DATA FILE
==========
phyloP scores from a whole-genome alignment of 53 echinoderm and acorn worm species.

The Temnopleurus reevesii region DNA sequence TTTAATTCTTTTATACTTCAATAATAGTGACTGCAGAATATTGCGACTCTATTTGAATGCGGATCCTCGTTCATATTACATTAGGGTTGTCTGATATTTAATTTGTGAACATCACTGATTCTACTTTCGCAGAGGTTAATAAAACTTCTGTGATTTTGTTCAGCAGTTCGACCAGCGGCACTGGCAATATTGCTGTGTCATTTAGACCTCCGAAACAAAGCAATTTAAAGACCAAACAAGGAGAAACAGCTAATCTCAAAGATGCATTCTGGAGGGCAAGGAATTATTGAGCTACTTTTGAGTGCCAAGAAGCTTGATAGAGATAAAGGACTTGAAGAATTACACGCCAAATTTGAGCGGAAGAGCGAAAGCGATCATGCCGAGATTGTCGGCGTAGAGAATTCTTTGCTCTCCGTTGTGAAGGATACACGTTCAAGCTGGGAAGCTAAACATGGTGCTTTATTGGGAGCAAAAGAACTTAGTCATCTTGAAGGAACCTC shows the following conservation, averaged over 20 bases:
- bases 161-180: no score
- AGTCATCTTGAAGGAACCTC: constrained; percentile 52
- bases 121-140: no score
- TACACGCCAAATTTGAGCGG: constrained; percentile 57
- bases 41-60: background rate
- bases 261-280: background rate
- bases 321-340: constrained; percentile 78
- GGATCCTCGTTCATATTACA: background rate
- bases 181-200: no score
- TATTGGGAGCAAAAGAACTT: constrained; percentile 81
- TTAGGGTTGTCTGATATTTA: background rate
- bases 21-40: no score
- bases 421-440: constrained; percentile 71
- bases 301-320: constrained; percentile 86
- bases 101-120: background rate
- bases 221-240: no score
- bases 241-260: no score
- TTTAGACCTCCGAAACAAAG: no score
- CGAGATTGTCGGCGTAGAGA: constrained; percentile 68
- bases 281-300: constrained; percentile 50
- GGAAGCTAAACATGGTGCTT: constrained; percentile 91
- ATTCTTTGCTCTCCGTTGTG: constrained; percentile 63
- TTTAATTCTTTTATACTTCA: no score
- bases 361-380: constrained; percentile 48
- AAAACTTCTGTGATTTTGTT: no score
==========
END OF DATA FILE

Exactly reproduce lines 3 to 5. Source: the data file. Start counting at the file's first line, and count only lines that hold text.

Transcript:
- bases 161-180: no score
- AGTCATCTTGAAGGAACCTC: constrained; percentile 52
- bases 121-140: no score